Step 1: If you already have an idea in mind. You can skip this one. If you have no idea what you would use your Me Time to do, I suggest you make a list. A long one. List everything (and I mean everything!) you'd want to do.


Step 2: Then go back and circle 1-3 things that you can realistically do or try with the time frame that excites you the most (go with your gut!) and make your objective(s).


Step 3: List out the next 3 action steps you need to take to get started.

Why 3? So many reasons, but I'll keep it short:

  • 3 is easy to remember

  • 3 action steps make a task more doable

  • 3 helps you make progress and it feels good

  • Quick wins create momentum

  • 3 likely helps you hit 3 weeks. Creating a new habit (like giving yourself intentional Me Time) takes 21 days or 3 weeks

Step 4: Write it on the calendar!

You've made the time, now attach an action step to that time! This can be by day on a written calendar, or a digital one on the phone, or week by week (i.e. Week 1: Do this, Week 2: Do This Next).


Revisit Steps 2-4 as you complete your action steps!


Example Action Steps 1: I will make my Target the Stars quilt by Christmas for my sister. Next week I will pick my fabric. In week 2 I will cut everything out. Week 3 I will start sewing and write out the next 3 weeks based on my progress and the pattern.


Example Action Steps 2: I will create a Workshop for my Target the Stars quilt pattern. On day 1 I will map the workshop. On day 2 I will write out the details I want to add that are not in the pattern. Day 3 I will pick the fabric palette and share it on Social Media with a teaser and outline my script.


That's nice Tori, but I want to do many different things!

If that sounds like you, try to choose themes for time blocks.


For instance, if you've chosen a daily time block for learning from a self-help book.

Day 1 - 2 can be reading.

Day 3 is for applying what you're learning.

Day 4 is meeting with an accountability partner.

Day 5 is extra - need more time to implement? Need to clean up your notes or organize your space? Want to keep reading or researching outside of the resource you're using? Use this day!


Let's get to it and starts achieving those goals!


4. Increase the Focus

I'm sure you've seen advice on how to help yourself focus before. I'm going to reiterate what has worked best for me. I'm not one to suggest things unless they work for me. Try a few things out and figure out what works for you!

  1. "Silence" the phone. This can be literally with "do not disturb," but this works best for me when I just leave it in a different room or put something on top of my phone so it's out of sight, but I can still hear if I need to.

  2. White noise, music, or a podcast.

  3. Drink water and eat a snack that makes you feel energized when you start.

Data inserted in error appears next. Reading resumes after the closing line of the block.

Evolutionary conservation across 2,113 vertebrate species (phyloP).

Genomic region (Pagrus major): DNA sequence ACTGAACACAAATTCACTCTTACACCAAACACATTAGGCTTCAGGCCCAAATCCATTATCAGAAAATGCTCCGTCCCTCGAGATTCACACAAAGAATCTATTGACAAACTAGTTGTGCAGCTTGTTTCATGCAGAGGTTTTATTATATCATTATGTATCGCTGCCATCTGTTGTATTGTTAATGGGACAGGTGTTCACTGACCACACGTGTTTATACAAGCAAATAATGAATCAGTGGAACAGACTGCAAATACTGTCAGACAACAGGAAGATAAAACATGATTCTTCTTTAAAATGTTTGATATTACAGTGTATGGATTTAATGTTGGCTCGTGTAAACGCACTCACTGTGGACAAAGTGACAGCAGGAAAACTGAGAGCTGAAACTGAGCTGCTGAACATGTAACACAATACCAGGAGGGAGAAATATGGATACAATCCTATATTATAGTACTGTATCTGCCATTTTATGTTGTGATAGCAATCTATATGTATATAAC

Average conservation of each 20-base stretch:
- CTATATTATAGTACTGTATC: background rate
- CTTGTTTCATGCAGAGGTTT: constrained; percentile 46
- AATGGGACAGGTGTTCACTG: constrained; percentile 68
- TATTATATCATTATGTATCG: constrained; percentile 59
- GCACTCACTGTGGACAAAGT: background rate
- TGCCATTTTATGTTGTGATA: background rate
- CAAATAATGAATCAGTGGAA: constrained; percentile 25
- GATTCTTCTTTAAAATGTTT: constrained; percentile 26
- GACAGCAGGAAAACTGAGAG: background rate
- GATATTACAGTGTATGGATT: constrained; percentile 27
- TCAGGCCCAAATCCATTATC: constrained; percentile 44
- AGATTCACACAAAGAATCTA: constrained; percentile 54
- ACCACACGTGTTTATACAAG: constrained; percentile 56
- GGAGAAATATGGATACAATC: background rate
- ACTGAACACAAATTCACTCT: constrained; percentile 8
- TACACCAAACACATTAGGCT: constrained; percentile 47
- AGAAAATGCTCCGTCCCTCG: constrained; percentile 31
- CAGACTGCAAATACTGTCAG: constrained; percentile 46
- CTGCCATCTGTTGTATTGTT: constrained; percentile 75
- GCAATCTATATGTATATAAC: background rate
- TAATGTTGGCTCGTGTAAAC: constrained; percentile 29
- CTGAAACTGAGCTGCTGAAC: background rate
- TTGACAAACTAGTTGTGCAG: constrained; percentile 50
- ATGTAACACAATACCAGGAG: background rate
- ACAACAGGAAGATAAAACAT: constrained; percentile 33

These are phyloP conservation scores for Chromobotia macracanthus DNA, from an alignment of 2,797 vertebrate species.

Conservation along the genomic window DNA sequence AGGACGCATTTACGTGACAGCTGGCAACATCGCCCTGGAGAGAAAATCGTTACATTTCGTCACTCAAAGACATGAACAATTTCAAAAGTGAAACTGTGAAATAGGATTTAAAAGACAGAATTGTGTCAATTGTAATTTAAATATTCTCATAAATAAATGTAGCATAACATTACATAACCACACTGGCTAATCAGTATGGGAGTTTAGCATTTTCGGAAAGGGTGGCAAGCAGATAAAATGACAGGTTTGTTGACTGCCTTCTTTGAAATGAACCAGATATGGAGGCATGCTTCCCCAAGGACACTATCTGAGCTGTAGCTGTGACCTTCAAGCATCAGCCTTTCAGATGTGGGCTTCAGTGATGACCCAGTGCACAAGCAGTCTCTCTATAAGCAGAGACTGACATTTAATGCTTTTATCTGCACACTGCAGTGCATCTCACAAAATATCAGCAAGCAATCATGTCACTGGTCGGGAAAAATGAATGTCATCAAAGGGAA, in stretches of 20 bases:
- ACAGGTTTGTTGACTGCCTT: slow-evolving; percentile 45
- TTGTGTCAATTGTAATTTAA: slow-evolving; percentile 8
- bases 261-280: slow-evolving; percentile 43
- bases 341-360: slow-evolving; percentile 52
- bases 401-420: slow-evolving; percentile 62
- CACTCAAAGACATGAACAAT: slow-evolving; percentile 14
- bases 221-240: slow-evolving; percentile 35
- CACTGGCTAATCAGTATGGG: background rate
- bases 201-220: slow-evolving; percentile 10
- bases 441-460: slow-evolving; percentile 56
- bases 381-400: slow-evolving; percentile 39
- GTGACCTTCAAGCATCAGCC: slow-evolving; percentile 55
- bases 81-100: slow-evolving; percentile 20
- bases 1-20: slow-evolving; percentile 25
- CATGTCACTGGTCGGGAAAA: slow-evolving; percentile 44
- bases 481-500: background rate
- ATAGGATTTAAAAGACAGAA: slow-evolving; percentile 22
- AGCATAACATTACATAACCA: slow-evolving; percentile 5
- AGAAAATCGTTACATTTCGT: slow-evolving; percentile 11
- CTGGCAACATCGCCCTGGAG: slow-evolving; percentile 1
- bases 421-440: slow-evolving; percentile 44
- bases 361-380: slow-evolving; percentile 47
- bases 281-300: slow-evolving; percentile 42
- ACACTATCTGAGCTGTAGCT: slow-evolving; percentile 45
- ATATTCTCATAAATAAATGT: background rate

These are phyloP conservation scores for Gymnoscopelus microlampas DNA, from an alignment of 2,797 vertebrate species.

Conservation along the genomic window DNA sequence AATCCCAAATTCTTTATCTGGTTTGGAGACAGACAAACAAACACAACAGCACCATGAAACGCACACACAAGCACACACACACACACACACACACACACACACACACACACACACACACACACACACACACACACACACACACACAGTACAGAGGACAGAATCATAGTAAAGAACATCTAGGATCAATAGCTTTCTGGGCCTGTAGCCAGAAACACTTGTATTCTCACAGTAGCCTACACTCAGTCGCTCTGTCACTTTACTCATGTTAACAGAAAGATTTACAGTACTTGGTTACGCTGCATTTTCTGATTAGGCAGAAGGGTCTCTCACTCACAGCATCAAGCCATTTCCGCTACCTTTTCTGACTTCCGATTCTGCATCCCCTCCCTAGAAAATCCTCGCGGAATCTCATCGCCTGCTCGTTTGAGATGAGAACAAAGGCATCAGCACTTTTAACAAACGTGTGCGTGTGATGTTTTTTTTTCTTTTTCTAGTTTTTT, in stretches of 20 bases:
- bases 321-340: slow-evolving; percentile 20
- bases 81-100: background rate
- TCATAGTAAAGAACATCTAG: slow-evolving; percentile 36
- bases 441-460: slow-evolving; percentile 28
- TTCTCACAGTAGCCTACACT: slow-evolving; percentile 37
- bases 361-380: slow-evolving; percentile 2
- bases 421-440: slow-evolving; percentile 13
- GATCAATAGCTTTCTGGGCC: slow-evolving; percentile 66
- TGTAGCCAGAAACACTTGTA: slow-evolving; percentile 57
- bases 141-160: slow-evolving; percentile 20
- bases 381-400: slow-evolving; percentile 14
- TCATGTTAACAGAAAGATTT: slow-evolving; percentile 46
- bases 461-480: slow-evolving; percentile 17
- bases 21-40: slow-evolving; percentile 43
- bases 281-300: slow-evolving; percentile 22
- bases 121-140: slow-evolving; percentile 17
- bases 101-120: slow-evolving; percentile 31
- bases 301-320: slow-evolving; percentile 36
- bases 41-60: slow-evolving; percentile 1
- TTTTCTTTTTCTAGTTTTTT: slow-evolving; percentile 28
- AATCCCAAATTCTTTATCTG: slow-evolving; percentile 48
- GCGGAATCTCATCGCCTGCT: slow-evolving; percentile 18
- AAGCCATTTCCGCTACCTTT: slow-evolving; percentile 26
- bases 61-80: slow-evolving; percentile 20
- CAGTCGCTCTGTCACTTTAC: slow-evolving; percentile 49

4. Have a designated spot (under a tree in your back yard, the closet, the basement, the kitchen table, or your own room for your Me Time if possible).

Creating an environment that allows you to focus is important. Once you find a rhythm, whatever that looks like to you, it will help you get in the zone for your Me Time.


I used to live in a one-bedroom apartment with my husband when he first joined the military. There was no kitchen table. We have a little counter off the kitchen and a coffee table. For my Me Time, I started quilting again using the yardage and scraps my mom had given me that didn't fit her palette anymore.


I would turn on the news, fill my water, and set up my little Brother's sewing machine on the coffee table. Doing these 3 things each time I started to quilt got my mind ready to quilt. It helped set the tone that it was time to create! Then I would pack it up and store the machine and fabric in the corner of the room when the time was done. Signaling to my brain that it was time to switch gears.


Creating this rhythm and changing my environment briefly really helped me focus and I got that quilt done in 5(ish) months! Just in time for winter!


5. Playing & Slipping

Don't forget to make your Me time fun, fulfilling, and energizing. If it's not fun, fulfilling, and energizing (like playtime!) it's less likely that you will continue. You will find yourself slipping back to emptying your cup without creating that time to refill it.


Speaking of slipping...you can slip and restart. If you need permission to stop, shift, or reevaluate, here is your permission slip to slip up and start again when you're ready.


If your Me Time takes a backseat for a few weeks or months, and you find yourself needing that time again, start the process over. Every season of life brings new challenges and realistically your Me Time may be a hard thing to enforce when you have a newborn or you're taking care of an aging parent, you're starting a new job, getting major surgery, or you get a puppy. Me Time should be serving you, not draining you.


When you're ready to start again, possibly start smaller. What do you need now? It could look different, which is a beautiful part of being human. We grow, we change, we learn, and we can relearn.


One more time just in case you skimmed: We grow, we change, we learn, and we can relearn!


Need a little help? Book a Strategy Session here!


Grab Your Free eBook, Design Your Workshop, here.

 

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Need a little help? Book a Strategy Session here!

Grab Your Free eBook, Design Your Workshop, here.